As Jesus surveys the crowd in this scene from the Gospel, being Jesus, he can read hearts, souls. He senses the doubt. He senses the hope that people have that this is true. But this is sadly something that seems foreign or too good to be true to a great many people in the crowd – standing before him. So he starts sharing these images, examples of God’s love for us. A love of the most pure intentioned parent who never stops thinking of His children. Most especially when we are in trouble. That’s why these images are so powerful.
In our day and age, we would look at the shepherd leaving the 99 in search of the one as being unnecessarily reckless. Sure, that’s a shame that one of your sheep is gone Shepherd man…but seriously, you have 99 others here. But what that cooly, calculated, materialistic mindset misses is that the Shepherd loves the sheep – all of them. They are all valuable to him because he has been entrusted to care for them. And so he can’t stop worrying, somewhat tortured in his thinking did that one get lost? Did he get hurt? Have some wolves found him and attacked him? What has happened to my poor, frightened, lost sheep?
That’s similarly what’s happening with the widow searching for the one lost coin. We look at it as if she’s simply a poor woman trying to frugally hold onto what little she possesses. But look at it this way- if you had a coin that was worth a million dollars – or here’s a better example, when the powerball jackpot hits $500 million dollars and the computer’s calculate there is one winner in the state of New Jersey – what value is the ticket if you lost it? The value of the ticket is revealed when it is possessed. Jesus is trying to find ways to break into the doubt, the hesitancy we hold to these truths to tell us we are the sheep, we are the coin.
And yes, we can also be the prodigal son. We can be so thoughtless, selfish, hurtful to God, turning our backs on him – wishing he was dead (which is what is implied when the young man asks for his inheritance… basically he’s saying “I’m sick of waiting for you to die to get what’s mine, so can we cut to the chase, can you give me my share so I can bolt?”) That story of him falling deeper and deeper into depravity, and sadness, we can relate to that can’t we? Haven’t we felt at some point that we’ve screwed up, failed, squandered some opportunity that has left us scratching our heads how did we make such a mess?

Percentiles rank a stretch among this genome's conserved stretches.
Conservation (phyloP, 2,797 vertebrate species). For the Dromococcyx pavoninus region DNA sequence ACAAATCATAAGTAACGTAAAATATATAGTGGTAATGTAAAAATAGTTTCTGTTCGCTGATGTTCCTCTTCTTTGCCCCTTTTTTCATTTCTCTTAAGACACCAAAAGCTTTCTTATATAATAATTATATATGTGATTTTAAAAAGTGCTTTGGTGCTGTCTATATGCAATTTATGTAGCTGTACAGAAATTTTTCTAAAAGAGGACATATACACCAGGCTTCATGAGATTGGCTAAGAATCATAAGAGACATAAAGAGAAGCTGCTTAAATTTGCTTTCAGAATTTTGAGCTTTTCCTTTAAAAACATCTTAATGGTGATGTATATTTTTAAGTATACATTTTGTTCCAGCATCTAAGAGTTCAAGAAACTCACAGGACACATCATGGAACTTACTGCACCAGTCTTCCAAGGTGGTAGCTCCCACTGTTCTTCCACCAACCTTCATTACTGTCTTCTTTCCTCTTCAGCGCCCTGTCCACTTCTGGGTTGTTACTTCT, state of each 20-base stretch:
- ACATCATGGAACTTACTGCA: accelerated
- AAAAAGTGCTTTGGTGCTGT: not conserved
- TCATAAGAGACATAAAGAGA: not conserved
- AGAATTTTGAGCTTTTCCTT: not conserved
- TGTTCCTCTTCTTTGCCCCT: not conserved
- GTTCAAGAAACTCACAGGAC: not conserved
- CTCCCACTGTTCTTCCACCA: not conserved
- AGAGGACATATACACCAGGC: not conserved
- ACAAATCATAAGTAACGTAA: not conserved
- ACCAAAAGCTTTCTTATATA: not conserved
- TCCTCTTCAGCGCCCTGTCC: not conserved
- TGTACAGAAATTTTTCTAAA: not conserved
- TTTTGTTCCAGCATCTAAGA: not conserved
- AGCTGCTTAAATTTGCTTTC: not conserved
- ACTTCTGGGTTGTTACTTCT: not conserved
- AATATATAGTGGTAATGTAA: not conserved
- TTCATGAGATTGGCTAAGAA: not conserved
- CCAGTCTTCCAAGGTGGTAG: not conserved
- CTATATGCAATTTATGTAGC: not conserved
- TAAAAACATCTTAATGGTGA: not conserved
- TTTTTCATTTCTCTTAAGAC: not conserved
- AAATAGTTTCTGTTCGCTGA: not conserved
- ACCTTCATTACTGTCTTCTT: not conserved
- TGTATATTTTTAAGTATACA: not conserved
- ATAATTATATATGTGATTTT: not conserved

The key to that parable to me has always been that one line While he was still a long way off, his father caught sight of him and was filled with compassion… He ran to his son, embraced him and kissed him. When you and I are a long way “off” – the Father is still there, looking for us. Jesus shares the depth of God’s heart with us. Revealing an eternal love story that began at creation, continues for all eternity and includes each and every one of us here and out there too. Telling us how He takes responsibility for each and everyone of us – because he said he would.

Sadly, we can be too jaded to appreciate these things… we see and hear so many things that make us question what can we believe. Leaders (both religious and public officials) have let us down abusing their authority by lying to their people…families experience broken-ness as parents aren’t faithful to one another or to their obligations to their kids which leaves us wounded and untrusting…even an impassioned confession on you-tube that seems so black and white, turns into something of a question mark leading many to frustratingly throw their hands in the air and become defeatist in our thinking, saying “you can’t believe anyone anymore.”

I really wonder if that’s why many of our brothers and sisters out there (and I’m sure some of us in here) aren’t so sure though. This gospel- It sounds good, it sounds legit, it sounds great. But is it just a story? The Father, speaking through the Life, death and resurrection of His Son Jesus tells us it is indeed true – not simply because he said he would – but because he did. Because He created us. Because He saved us. Because He keeps retelling, recalling, proclaiming this story to us. Because He continues to search for us, look for us, wait for us – Sacramentally here at Mass in His word, in giving us His body and blood to feast on… In the Sacrament of reconciliation where we get to spiritually feel that embrace of the Father as we confront our sins, confess our sins and not see or hear judgment, but simply the joy of the Father in our being “found.” Can we allow Him to love us, and find ways to show we love Him, not just in words, in promises, but in action, in deed to the world around us?